Because cannabis is not yet legal on a federal level, the majority of federal legislation is focused on either easing limits on or protecting state-level industries, with the notable exception of medical marijuana research. No bills, as of yet, are delving deeply into the nuts and bolts of cannabis policy or regulations on Capitol Hill; that work is still being done in the states.
On the issue of cannabis, states are the arbiters of federal policy. A state’s legal status often dictates if its lawmakers are cannabis advocates, and the biggest problems in its marijuana industry inspire the bills those lawmakers will introduce and champion on Capitol Hill. While the majority of cannabis policy nationwide is still being done on a state level, there are major hurdles all states face that can only be fixed by the federal government, like banking. Those issues turn into legislation like the SAFE Banking Act, which would make accessing banking easier within the cannabis industry.
This is partially because there are so many states with either recreational or medical cannabis industries, and those industries have constituents with complaints and needs. It’s true that more Democrats support cannabis legislation in both the House and Senate than Republicans, but as long as the Senate is controlled by the GOP, those Republicans are key. Sen. Cory Gardner of Colorado, for example, is a Republican and one of the primary advocates for cannabis in the Senate. Libertarian-leaning Senator Rand Paul, meanwhile, believes that cannabis should be left up to each state and is a common co-sponsor for cannabis legislation. Republican lawmakers who have a history of being pro-states rights or come from states with medical or recreational cannabis are the best bet for cannabis allies.
State legal status, however, is not the only determination for which lawmakers will be sympathetic or not to cannabis legislation. There often is an age divide between pro- and anti-cannabis lawmakers on Capitol Hill. California Sen. Diane Feinstein, for example, was slow to board the cannabis bus and still is not very active in the caucus. Meanwhile, her junior counterpart Sen. Kamala Harris has sponsored multiple pieces of weed legislation.
New lawmakers are constantly joining the ranks of the cannabis caucus (the official one chaired by Reps Earl Blumenauer, Barbara Lee, Don Young, and David Joyce or the unofficial group of all lawmakers who in some way in favor of cannabis policies), new state laws are constantly influencing federal action, and the expansion of the industry is constantly bringing in new interest groups from pharma and banking to alcohol and tobacco.
As more states legalize, especially large ones with deep pockets like California and Illinois, there is a lot more money involved. This is making a big difference on Capitol Hill, as everyone from soda companies to the American Bankers’ Association forms an interest in the hemp and cannabis industries. It has resulted in additional dollars being spent on lobbying, and more political pressure being placed on lawmakers from a myriad of new sources. This additional money has the power to push lawmakers to consider bills; many have said the ABA was instrumental, for example, in the progress of the SAFE Banking Act. But it’s also important to note also that as more states legalize and as more industries jump into the fray, the more differences of opinion there are on Capitol Hill.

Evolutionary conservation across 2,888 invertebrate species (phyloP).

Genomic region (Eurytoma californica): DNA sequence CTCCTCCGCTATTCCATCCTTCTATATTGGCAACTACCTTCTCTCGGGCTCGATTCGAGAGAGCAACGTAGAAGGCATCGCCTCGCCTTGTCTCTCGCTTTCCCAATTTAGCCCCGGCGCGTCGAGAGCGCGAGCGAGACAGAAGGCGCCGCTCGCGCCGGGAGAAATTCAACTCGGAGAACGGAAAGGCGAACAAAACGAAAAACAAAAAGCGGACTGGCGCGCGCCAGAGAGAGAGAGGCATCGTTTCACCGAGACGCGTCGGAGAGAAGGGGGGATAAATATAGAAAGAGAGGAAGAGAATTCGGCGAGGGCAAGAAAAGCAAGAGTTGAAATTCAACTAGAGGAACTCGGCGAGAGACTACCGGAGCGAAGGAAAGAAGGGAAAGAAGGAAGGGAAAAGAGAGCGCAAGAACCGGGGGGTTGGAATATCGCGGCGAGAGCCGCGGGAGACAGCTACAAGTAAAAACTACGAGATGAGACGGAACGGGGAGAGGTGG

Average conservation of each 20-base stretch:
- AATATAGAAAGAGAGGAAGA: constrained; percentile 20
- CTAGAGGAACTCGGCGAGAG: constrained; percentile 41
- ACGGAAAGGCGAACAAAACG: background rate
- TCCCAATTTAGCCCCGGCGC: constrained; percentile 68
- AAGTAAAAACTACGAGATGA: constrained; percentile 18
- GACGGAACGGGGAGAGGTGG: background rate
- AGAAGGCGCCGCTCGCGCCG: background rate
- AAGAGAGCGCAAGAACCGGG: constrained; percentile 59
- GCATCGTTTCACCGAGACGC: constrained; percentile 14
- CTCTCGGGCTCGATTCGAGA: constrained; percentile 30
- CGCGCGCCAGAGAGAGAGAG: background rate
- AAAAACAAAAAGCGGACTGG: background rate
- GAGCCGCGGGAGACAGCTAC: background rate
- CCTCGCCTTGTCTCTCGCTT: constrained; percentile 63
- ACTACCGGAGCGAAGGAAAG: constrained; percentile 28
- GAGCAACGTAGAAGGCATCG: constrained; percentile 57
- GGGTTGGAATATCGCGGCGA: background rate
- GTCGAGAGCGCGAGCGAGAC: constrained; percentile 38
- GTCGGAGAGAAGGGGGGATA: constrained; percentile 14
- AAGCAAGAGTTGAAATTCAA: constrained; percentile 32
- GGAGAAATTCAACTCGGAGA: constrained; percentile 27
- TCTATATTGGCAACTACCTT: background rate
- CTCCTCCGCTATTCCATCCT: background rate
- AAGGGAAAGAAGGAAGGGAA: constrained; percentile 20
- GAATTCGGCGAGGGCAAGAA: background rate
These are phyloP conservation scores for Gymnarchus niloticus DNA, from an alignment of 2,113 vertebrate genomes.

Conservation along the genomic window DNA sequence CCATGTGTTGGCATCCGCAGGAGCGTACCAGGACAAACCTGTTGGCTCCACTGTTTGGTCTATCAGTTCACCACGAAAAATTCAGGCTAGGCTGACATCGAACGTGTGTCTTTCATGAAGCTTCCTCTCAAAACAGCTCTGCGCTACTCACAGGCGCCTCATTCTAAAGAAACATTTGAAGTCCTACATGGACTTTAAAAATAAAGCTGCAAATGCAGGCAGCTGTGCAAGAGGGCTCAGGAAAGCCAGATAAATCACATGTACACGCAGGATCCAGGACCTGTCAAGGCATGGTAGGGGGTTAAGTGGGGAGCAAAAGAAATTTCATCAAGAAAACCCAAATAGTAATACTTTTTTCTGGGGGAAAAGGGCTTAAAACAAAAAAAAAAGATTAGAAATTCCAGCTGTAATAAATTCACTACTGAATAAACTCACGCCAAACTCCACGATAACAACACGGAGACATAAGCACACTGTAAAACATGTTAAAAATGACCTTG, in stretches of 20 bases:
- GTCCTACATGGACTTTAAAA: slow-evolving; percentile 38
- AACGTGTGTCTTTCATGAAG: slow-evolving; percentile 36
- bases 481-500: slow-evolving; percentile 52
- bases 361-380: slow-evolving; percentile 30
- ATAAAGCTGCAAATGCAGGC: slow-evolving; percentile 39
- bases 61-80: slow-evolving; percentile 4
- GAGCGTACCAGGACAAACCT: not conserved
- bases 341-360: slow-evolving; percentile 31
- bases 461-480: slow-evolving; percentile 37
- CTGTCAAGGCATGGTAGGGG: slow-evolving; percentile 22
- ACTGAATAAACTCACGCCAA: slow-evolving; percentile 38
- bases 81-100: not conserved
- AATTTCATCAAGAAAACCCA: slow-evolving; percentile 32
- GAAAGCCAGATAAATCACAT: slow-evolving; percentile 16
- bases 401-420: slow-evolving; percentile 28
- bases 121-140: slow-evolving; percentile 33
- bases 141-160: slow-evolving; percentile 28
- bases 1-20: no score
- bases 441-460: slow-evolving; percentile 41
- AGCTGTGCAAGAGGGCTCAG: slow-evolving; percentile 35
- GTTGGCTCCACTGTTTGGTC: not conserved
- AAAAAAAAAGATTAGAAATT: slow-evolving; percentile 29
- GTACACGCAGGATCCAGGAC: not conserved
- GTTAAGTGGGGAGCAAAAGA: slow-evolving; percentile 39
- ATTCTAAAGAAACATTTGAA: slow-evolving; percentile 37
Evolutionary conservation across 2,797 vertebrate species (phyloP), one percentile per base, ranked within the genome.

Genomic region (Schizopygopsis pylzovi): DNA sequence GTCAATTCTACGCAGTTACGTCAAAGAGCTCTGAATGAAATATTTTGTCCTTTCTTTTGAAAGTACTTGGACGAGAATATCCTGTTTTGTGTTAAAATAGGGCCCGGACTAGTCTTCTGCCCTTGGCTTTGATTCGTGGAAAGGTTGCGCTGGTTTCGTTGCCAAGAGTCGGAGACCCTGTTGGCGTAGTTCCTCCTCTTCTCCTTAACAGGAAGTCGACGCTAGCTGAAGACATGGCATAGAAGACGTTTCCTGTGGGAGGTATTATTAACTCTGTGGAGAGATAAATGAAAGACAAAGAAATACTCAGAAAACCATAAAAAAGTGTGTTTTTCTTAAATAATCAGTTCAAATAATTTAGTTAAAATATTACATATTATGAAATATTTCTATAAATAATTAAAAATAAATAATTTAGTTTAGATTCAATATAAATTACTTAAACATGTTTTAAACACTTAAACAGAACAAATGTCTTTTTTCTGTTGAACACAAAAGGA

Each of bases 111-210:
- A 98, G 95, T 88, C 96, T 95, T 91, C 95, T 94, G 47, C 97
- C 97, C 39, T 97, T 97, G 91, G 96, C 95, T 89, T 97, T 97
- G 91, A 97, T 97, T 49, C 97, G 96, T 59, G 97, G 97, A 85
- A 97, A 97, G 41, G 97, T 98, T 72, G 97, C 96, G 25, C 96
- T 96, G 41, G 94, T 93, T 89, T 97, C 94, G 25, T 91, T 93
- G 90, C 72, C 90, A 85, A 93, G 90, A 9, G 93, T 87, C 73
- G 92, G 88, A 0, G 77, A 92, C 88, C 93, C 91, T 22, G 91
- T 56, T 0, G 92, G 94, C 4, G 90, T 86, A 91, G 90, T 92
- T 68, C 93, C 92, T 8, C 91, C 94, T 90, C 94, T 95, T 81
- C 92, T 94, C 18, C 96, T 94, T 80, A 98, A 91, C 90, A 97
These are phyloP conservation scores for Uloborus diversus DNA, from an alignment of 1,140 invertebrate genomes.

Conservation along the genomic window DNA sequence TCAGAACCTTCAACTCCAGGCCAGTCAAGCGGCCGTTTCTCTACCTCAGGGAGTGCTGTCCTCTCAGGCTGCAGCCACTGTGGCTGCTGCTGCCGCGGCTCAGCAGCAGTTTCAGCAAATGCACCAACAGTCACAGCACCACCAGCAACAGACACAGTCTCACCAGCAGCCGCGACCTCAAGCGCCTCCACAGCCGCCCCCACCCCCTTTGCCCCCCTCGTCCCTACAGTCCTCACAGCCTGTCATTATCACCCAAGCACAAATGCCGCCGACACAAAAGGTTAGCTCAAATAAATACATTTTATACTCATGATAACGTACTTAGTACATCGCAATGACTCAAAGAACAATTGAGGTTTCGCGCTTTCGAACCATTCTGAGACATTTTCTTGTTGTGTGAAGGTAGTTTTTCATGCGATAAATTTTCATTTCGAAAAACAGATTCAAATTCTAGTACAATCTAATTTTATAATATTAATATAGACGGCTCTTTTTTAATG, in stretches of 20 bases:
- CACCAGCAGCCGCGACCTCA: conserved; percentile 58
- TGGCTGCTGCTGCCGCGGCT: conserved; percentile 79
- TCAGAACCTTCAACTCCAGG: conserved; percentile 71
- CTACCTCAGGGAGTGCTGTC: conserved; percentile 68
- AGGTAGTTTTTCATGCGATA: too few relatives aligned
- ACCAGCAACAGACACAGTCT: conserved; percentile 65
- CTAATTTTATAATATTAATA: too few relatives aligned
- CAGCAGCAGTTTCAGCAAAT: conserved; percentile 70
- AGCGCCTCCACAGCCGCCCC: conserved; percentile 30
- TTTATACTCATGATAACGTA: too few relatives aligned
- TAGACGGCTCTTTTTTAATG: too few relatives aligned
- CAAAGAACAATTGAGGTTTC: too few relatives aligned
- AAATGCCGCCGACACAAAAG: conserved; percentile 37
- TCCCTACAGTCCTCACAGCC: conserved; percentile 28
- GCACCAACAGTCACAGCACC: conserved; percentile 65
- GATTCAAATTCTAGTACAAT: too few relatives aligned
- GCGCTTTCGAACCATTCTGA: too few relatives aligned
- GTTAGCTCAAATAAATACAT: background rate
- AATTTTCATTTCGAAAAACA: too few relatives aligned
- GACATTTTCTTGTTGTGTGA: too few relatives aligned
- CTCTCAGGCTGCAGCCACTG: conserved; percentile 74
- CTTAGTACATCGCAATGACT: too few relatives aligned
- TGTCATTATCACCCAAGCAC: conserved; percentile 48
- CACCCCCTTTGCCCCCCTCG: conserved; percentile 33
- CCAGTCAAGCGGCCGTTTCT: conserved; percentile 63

Take the STATES Act, for example. It was generally supported by many lawmakers when it was first announced. But since then, Oregon has passed a law legalizing interstate trade as soon as the federal government allows. Other states, like Colorado, may want to create more barriers to interstate commerce in order to allow their in-state market more time to flourish before being inundated by Oregon or California weed. As it stands, the STATES Act would solidify the barriers of legal states, limiting Oregon’s ability to ex-port marijuana out of state. This sets the lawmakers from Oregon and California now at odds with each other over a bill they both previously supported.
That Oregon bill to export cannabis, however, is an example of state-level legislation that anyone interested in federal cannabis legislation needs to pay attention to. Because cannabis is still fed-erally illegal, many of the major policy decisions are being made at the state level. From the way law enforcement approaches the remaining illicit market to criminal justice reform, workers’ rights and even product packaging requirements, the formula for how many issues are dealt with will actually be dictated on the state level as long as federal prohibition remains in place.
CANNABIS REVENUES BROKEN DOWN BY STATE:
Estimated sales in 2017 in the US from cannabis. Totals include medical and recreational sales. Note: Colorado, Oregon and Washington totals are recreational only.
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